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Brophy Roundup

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Introduction of Flint AI draws mixed reactions


Many students were intrigued when an email appeared in their inbox inviting them to join a service called Flint. 

Previously, use of AI was discouraged at Brophy (outside of unique circumstances) and plagiarism detectors tried to sniff out the use of text-based AI models like ChatGPT. Now, however, students are being asked to join an AI platform to use at school. It seemed like a large leap for Brophy to make.

Flint is marketed as an “all-in-one AI tutoring platform for schools,” and Brophy teachers and students are increasingly using it in the classroom and at home. 

US History teacher Mr. Joe Klein, who said he has used Flint to help students improve at writing and primary source analysis, said that it has been effective but that “the rubrics are not up to Brophy standards.” Mr. Klein shared that he has had to make the rubrics more challenging after looking at how Flint graded too lightly. 

Isaac Peterson ’27, who has used Flint in his AP Seminar class, said that Flint was “not very good at grading” and that it kept giving the same answer when asked the same question.

Peterson, however, also added that the feedback it gave him on his essay was somewhat helpful, and notes that Flint is “definitely better than ChatGPT.” Flint offers students access to Chat-GPT 4 which is significantly more advanced than the older GPT 3.5 model, which is the only model available without purchasing a monthly subscription from OpenAI. 

Many people have similarly found Flint to be very useful in many circumstances.

Mr. Klein said that he likes how Flint is teaching students how to use AI “the right way.” He said that the student reactions were mostly positive, and that he asked the students who didn’t like Flint if they wanted their grade now or in a few weeks when he gets a chance to grade all of them.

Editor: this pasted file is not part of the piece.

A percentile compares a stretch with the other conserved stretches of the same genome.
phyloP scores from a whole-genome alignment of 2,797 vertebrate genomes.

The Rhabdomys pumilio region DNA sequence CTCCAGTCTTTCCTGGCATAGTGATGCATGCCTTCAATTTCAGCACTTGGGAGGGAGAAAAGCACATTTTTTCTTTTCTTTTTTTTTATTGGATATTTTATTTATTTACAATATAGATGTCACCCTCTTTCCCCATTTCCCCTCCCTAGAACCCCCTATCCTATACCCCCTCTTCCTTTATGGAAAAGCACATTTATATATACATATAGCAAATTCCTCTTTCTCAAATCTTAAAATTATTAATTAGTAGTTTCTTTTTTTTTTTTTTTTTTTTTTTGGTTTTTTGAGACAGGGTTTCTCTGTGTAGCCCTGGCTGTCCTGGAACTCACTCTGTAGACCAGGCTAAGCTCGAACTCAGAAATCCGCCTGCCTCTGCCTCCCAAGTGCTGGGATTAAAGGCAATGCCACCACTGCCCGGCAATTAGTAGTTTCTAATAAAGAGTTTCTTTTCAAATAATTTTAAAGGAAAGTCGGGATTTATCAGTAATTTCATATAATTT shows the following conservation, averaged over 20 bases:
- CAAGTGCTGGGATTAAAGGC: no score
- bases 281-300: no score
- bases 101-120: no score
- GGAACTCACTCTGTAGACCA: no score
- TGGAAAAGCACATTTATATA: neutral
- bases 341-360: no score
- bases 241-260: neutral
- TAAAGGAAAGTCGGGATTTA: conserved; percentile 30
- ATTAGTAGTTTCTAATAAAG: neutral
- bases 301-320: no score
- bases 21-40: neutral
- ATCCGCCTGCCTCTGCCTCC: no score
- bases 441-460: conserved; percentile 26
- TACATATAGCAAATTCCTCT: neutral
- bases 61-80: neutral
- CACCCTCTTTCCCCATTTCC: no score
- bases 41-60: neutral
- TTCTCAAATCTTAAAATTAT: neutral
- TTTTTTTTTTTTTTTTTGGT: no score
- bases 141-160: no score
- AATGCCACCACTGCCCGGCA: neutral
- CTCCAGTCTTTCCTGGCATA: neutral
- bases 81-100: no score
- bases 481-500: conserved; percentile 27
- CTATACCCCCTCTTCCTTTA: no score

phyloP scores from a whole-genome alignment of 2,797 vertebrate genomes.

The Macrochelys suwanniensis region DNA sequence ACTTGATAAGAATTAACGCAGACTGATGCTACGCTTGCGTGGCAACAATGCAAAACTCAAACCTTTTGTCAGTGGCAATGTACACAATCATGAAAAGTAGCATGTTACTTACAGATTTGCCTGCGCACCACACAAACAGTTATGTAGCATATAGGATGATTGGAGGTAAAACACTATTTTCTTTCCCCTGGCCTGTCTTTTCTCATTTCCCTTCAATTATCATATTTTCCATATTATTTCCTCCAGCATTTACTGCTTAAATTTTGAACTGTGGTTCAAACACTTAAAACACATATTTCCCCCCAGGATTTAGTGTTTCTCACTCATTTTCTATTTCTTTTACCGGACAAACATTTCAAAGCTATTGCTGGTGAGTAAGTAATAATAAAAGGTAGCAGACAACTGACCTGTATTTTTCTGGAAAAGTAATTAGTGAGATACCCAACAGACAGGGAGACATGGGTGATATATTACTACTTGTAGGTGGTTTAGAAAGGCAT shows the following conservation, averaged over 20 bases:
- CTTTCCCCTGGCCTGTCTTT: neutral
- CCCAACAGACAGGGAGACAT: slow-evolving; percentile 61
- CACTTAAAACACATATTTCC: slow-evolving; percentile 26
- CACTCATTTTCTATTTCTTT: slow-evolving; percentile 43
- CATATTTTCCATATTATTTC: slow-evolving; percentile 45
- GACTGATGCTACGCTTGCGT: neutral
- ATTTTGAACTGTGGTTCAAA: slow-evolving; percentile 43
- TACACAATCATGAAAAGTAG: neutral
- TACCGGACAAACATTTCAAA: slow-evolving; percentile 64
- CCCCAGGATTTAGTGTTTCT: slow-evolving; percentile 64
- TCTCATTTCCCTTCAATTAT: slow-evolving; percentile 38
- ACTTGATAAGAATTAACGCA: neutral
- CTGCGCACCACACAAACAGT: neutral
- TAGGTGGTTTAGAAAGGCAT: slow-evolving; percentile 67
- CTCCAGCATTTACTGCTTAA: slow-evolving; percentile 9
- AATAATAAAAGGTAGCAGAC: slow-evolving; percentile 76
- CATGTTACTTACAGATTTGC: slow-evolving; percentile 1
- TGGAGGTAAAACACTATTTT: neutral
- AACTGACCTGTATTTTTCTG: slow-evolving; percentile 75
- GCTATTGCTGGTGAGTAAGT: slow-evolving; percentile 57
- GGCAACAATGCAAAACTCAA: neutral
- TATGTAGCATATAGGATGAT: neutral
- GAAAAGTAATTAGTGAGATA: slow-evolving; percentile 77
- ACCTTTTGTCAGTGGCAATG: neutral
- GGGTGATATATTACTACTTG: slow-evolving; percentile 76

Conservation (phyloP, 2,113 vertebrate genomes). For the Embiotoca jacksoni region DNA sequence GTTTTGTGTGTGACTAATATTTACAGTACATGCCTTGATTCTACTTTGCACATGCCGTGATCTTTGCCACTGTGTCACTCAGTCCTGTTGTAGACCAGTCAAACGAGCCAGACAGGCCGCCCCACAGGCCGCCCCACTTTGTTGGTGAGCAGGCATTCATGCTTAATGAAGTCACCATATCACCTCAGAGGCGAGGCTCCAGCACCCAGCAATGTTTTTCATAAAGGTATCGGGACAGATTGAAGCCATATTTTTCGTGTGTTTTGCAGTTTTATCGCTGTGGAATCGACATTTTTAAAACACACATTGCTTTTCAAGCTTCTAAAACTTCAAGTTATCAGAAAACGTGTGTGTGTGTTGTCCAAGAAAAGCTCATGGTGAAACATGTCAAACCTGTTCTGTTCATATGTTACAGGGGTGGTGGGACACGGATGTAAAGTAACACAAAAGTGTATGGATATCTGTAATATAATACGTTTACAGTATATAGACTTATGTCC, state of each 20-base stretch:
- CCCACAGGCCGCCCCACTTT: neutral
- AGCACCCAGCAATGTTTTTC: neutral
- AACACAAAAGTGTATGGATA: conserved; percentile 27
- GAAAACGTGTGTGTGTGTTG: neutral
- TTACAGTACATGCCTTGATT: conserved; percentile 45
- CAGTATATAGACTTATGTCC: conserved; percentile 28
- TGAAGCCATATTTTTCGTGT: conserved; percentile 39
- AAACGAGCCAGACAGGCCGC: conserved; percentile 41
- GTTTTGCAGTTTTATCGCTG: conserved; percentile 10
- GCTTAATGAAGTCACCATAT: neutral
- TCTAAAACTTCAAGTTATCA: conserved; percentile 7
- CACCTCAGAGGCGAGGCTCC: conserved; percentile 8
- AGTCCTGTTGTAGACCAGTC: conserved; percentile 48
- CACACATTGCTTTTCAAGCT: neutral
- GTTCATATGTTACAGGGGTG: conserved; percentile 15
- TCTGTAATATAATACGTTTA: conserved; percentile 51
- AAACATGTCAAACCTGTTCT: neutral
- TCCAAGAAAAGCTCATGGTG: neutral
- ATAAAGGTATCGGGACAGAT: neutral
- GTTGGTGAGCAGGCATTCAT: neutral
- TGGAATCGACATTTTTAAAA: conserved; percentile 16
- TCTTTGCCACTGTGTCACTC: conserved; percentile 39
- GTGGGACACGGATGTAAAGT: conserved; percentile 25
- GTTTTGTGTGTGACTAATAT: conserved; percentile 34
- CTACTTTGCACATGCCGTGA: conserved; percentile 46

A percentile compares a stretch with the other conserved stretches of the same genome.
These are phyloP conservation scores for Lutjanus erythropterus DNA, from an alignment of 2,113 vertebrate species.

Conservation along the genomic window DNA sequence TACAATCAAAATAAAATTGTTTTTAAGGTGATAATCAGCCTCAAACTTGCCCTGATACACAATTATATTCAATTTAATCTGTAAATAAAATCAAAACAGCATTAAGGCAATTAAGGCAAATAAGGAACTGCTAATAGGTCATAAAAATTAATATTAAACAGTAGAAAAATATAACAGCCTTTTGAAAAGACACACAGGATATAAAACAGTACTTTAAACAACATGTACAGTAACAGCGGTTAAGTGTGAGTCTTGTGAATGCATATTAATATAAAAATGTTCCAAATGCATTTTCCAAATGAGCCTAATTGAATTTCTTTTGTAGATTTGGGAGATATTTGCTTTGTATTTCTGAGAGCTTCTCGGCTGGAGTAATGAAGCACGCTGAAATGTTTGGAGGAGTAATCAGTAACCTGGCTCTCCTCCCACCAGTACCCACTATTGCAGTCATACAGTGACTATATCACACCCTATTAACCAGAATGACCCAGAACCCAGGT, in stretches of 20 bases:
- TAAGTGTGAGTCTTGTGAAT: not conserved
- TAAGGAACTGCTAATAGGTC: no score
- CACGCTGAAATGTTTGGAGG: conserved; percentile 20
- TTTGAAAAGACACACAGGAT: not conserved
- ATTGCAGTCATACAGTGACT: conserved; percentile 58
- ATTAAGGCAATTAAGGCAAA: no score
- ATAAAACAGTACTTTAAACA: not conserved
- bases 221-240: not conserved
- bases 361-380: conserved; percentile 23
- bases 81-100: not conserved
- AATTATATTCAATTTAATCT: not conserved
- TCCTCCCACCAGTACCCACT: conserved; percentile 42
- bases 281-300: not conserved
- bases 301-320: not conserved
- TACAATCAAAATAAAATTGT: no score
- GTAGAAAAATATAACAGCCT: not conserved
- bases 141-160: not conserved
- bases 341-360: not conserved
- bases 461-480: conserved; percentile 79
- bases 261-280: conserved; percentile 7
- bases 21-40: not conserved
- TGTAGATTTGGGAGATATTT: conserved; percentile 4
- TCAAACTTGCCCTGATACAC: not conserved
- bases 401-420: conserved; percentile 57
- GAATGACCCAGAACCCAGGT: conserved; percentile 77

Tejas Khurana ‘26 used Flint for his physics class and when asked about his experience he said, “I used it for a physics assignment which asked me preset questions which I answered, and then it gave me feedback about what I need to work on to do better.” Khurana echoed Mr. Klein’s appreciation of the “instant feedback” and said Flint helped him understand concepts better. 

When asked about why Flint was brought onto Brophy’s campus Assistant Principal for Instruction and Innovation Mr. Mica Mulloy, who oversaw the introduction of Flint, said a large part of their decision was from fear of economic discrepancies producing an equity and inclusion issue after Chat-GPT 4 was launched. He said, “There is such a big difference between GPT 4 and GPT 3.5, we didn’t want people who couldn’t afford a monthly subscription to be at an economic disadvantage.” 

Mr. Mulloy mentioned that he wishes he had a tool as powerful as AI when he was in school and urges students to take advantage of the opportunity to use it. He cautioned them to use it to aid them as an assistive tool and not a generative tool to do their homework. 

In this same vein, Mr. Mulloy cautions that students should keep up with the evolving AI policy at Brophy to avoid academic dishonesty. He also said that with something as volatile as AI, it is difficult to follow strict policy, and that the Brophy is moving towards following guidelines on AI. 

AI has the potential to “subtly or drastically change how teachers teach and change how students learn,” which Mr. Mulloy mentioned as his goal for the Flint program.

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Gabe Tiano
Gabe Tiano, Staff Writer
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